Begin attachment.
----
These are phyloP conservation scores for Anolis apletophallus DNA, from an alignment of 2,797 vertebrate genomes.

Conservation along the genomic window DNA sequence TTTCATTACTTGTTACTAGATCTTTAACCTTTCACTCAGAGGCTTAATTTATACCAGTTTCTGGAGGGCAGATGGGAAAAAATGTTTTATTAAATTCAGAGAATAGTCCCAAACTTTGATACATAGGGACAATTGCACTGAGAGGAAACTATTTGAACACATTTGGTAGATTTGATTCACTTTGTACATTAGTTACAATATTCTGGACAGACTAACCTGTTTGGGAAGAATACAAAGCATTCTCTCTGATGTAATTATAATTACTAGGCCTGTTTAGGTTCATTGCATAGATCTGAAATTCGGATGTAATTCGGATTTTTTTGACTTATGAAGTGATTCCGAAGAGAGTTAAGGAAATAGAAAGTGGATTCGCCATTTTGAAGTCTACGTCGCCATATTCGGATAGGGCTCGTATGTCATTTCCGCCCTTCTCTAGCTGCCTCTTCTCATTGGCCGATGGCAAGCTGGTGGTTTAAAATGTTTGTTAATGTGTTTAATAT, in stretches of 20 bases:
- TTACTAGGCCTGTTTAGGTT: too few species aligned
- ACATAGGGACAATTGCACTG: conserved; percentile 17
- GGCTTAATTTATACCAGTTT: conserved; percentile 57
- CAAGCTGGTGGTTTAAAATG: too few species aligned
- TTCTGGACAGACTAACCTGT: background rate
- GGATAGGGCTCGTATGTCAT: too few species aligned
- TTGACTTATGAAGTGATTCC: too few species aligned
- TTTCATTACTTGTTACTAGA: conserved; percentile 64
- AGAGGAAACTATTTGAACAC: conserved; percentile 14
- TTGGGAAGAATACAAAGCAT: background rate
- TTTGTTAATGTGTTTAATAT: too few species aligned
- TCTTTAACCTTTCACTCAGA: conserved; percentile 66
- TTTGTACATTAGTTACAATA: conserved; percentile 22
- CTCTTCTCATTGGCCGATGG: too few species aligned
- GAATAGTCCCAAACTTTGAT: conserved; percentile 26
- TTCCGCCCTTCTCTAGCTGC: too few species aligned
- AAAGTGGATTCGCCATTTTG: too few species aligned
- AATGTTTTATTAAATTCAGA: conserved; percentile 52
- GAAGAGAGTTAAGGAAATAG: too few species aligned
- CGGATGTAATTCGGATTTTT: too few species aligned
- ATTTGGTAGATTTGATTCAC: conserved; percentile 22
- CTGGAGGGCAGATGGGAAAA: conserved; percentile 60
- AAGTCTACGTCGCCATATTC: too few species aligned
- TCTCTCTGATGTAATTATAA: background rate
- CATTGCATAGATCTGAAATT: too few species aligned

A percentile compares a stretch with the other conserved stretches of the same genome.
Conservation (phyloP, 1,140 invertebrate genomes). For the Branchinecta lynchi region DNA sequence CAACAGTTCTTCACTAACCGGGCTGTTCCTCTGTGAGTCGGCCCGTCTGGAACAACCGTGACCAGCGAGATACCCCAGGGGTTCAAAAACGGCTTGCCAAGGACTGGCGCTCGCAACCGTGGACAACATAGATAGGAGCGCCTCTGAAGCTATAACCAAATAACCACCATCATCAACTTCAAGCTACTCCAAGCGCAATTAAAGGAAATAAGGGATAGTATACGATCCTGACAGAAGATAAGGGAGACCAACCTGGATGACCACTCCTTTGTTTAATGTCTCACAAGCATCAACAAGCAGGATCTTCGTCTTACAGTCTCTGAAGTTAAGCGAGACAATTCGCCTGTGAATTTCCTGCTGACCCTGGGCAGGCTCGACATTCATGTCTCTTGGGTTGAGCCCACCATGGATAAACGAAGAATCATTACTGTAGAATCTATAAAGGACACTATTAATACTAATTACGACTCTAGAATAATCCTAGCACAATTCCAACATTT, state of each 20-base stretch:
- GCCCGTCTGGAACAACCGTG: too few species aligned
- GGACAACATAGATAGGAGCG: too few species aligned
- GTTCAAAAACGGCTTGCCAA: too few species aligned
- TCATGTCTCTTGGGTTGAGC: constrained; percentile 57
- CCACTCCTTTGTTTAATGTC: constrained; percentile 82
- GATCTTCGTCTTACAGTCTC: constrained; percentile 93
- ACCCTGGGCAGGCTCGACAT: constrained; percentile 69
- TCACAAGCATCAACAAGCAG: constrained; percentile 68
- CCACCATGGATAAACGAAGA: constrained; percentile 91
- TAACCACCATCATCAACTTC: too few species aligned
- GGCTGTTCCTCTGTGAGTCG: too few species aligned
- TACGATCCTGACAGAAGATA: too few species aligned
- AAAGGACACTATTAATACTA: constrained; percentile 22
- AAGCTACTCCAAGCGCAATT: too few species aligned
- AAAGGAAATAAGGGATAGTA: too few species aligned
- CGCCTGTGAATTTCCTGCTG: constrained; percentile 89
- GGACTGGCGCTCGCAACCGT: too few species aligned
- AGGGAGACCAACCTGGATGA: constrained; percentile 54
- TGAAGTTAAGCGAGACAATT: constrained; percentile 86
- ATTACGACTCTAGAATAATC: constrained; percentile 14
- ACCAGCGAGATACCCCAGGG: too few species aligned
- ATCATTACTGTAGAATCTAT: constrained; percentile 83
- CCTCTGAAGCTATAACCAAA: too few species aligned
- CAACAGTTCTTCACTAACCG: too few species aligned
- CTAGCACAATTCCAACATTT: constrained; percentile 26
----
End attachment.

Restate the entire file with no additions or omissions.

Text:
These are phyloP conservation scores for Anolis apletophallus DNA, from an alignment of 2,797 vertebrate genomes.

Conservation along the genomic window DNA sequence TTTCATTACTTGTTACTAGATCTTTAACCTTTCACTCAGAGGCTTAATTTATACCAGTTTCTGGAGGGCAGATGGGAAAAAATGTTTTATTAAATTCAGAGAATAGTCCCAAACTTTGATACATAGGGACAATTGCACTGAGAGGAAACTATTTGAACACATTTGGTAGATTTGATTCACTTTGTACATTAGTTACAATATTCTGGACAGACTAACCTGTTTGGGAAGAATACAAAGCATTCTCTCTGATGTAATTATAATTACTAGGCCTGTTTAGGTTCATTGCATAGATCTGAAATTCGGATGTAATTCGGATTTTTTTGACTTATGAAGTGATTCCGAAGAGAGTTAAGGAAATAGAAAGTGGATTCGCCATTTTGAAGTCTACGTCGCCATATTCGGATAGGGCTCGTATGTCATTTCCGCCCTTCTCTAGCTGCCTCTTCTCATTGGCCGATGGCAAGCTGGTGGTTTAAAATGTTTGTTAATGTGTTTAATAT, in stretches of 20 bases:
- TTACTAGGCCTGTTTAGGTT: too few species aligned
- ACATAGGGACAATTGCACTG: conserved; percentile 17
- GGCTTAATTTATACCAGTTT: conserved; percentile 57
- CAAGCTGGTGGTTTAAAATG: too few species aligned
- TTCTGGACAGACTAACCTGT: background rate
- GGATAGGGCTCGTATGTCAT: too few species aligned
- TTGACTTATGAAGTGATTCC: too few species aligned
- TTTCATTACTTGTTACTAGA: conserved; percentile 64
- AGAGGAAACTATTTGAACAC: conserved; percentile 14
- TTGGGAAGAATACAAAGCAT: background rate
- TTTGTTAATGTGTTTAATAT: too few species aligned
- TCTTTAACCTTTCACTCAGA: conserved; percentile 66
- TTTGTACATTAGTTACAATA: conserved; percentile 22
- CTCTTCTCATTGGCCGATGG: too few species aligned
- GAATAGTCCCAAACTTTGAT: conserved; percentile 26
- TTCCGCCCTTCTCTAGCTGC: too few species aligned
- AAAGTGGATTCGCCATTTTG: too few species aligned
- AATGTTTTATTAAATTCAGA: conserved; percentile 52
- GAAGAGAGTTAAGGAAATAG: too few species aligned
- CGGATGTAATTCGGATTTTT: too few species aligned
- ATTTGGTAGATTTGATTCAC: conserved; percentile 22
- CTGGAGGGCAGATGGGAAAA: conserved; percentile 60
- AAGTCTACGTCGCCATATTC: too few species aligned
- TCTCTCTGATGTAATTATAA: background rate
- CATTGCATAGATCTGAAATT: too few species aligned

A percentile compares a stretch with the other conserved stretches of the same genome.
Conservation (phyloP, 1,140 invertebrate genomes). For the Branchinecta lynchi region DNA sequence CAACAGTTCTTCACTAACCGGGCTGTTCCTCTGTGAGTCGGCCCGTCTGGAACAACCGTGACCAGCGAGATACCCCAGGGGTTCAAAAACGGCTTGCCAAGGACTGGCGCTCGCAACCGTGGACAACATAGATAGGAGCGCCTCTGAAGCTATAACCAAATAACCACCATCATCAACTTCAAGCTACTCCAAGCGCAATTAAAGGAAATAAGGGATAGTATACGATCCTGACAGAAGATAAGGGAGACCAACCTGGATGACCACTCCTTTGTTTAATGTCTCACAAGCATCAACAAGCAGGATCTTCGTCTTACAGTCTCTGAAGTTAAGCGAGACAATTCGCCTGTGAATTTCCTGCTGACCCTGGGCAGGCTCGACATTCATGTCTCTTGGGTTGAGCCCACCATGGATAAACGAAGAATCATTACTGTAGAATCTATAAAGGACACTATTAATACTAATTACGACTCTAGAATAATCCTAGCACAATTCCAACATTT, state of each 20-base stretch:
- GCCCGTCTGGAACAACCGTG: too few species aligned
- GGACAACATAGATAGGAGCG: too few species aligned
- GTTCAAAAACGGCTTGCCAA: too few species aligned
- TCATGTCTCTTGGGTTGAGC: constrained; percentile 57
- CCACTCCTTTGTTTAATGTC: constrained; percentile 82
- GATCTTCGTCTTACAGTCTC: constrained; percentile 93
- ACCCTGGGCAGGCTCGACAT: constrained; percentile 69
- TCACAAGCATCAACAAGCAG: constrained; percentile 68
- CCACCATGGATAAACGAAGA: constrained; percentile 91
- TAACCACCATCATCAACTTC: too few species aligned
- GGCTGTTCCTCTGTGAGTCG: too few species aligned
- TACGATCCTGACAGAAGATA: too few species aligned
- AAAGGACACTATTAATACTA: constrained; percentile 22
- AAGCTACTCCAAGCGCAATT: too few species aligned
- AAAGGAAATAAGGGATAGTA: too few species aligned
- CGCCTGTGAATTTCCTGCTG: constrained; percentile 89
- GGACTGGCGCTCGCAACCGT: too few species aligned
- AGGGAGACCAACCTGGATGA: constrained; percentile 54
- TGAAGTTAAGCGAGACAATT: constrained; percentile 86
- ATTACGACTCTAGAATAATC: constrained; percentile 14
- ACCAGCGAGATACCCCAGGG: too few species aligned
- ATCATTACTGTAGAATCTAT: constrained; percentile 83
- CCTCTGAAGCTATAACCAAA: too few species aligned
- CAACAGTTCTTCACTAACCG: too few species aligned
- CTAGCACAATTCCAACATTT: constrained; percentile 26